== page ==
Monday, September 29, 2008

Do AJAX Web Applications Break the MVC Pattern?

Recently at work we have been having the discussion about using AJAX (Asynchronous Javascript And XML) to help us out with certain usability issues on some of our applications. I had an interesting discussion with a colleague about whether or not using AJAX breaks the MVC (Model View Controller) design pattern that we are all so comfortable with. The application we were discussing was using Struts and so followed the MVC pattern without implementing any of the functionality using AJAX.

If I understood his argument is was basically that if anything but the controller handles an event then the MVC pattern has been broken. Clearly we do this in an AJAX application where some user events would be handled by Javascript libraries and others would ultimately make requests to the application and therefore be handled by the controller.

It seems to me that the same argument could be made of any web application that uses DHTML that reacts to user input. So even graphical buttons that change state based on whether a user is hovering over it or clicking it is an event that causes a change NOT handled by the controller. Even something this trivial would break the MVC pattern.

So maybe the more important question is to what degree or in what fashion is it okay to break or modify the MVC pattern. From my point of view it makes sense for events that invoke ONLY view logic to be handled by the view. So to have sort of a "Smart View" instead of the traditional dumb document or form that is usually returned in an MVC web application. This allows for much more responsive views that will immediately respond to user input. This level of responsiveness is not generally possible in a web application where events are processed over http.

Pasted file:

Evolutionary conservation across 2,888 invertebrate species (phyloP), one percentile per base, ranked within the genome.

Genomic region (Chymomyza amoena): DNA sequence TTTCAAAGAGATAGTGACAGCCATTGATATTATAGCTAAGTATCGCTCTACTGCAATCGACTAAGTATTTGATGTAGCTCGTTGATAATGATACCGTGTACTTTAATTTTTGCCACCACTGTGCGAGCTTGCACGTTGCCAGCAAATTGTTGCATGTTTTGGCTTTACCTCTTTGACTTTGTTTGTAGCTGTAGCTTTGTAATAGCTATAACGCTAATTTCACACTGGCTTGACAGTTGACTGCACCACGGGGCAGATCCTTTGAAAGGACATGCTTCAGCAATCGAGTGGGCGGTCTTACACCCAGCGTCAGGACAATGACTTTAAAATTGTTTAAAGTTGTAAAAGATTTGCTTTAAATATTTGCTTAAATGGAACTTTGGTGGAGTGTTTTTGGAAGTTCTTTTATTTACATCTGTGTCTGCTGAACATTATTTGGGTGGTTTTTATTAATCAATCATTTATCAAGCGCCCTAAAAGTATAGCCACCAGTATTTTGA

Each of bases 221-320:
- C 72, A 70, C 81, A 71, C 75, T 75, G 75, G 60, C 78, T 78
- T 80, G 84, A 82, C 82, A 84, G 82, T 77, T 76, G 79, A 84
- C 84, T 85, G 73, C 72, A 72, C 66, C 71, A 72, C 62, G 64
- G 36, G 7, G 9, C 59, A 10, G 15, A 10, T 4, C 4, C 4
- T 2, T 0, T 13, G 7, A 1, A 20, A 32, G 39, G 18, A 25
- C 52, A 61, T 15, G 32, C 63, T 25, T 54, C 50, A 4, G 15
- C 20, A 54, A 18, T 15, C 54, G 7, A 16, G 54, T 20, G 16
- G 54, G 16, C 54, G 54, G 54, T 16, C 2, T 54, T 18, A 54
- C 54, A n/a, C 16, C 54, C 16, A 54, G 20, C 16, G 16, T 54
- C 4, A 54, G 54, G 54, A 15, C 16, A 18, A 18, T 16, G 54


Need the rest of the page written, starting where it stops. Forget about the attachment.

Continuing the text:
So where do you draw the line? A "Smart View" should only contain view logic. There are obvious security risks to allowing business logic to be handled in the view so obviously that road is closed. I'm curious if this has been a common theme to others implementing AJAX on their web apps.


Kevin said...

I don't see how an ajax call breaks the MVC of the server side? If you do a traditional Struts MVC, you have action classes that are glorified "extended" servlets.. they handle the incoming requests and delegate to the logic to do something.. then forward to a JSP page to go back as the response as the "view". An ajax call would be no different than any other link call.. you'd call an action handler (and you would map them in the struts-config like any other request... be it a form, pge link, etc). So, really, your javascript is on the client side.. it's not part of the MVC. Because of that, the ajax call, on the client side, sends a request to the "mvc" struts app and as far as the struts app is concerned there is no difference. I replaced using form submits with ajax calls. The struts app was not changed.. other than that I don't use any special form validation stuff within Struts.

iamsteveholmes said...

Hi Kevin!
I agree with you that a straight AJAX call does not break MVC. I also realize that under some definitions of MVC, the controller ONLY controls calls between the view and the model. However, in some UI development, desktop ui for instance, you would typically use the controller for handling ALL events not just events that interact with the model. My point was that it's more DHTML than AJAX that would violate that concept. I think it's completely acceptable to have view events handled within the view.

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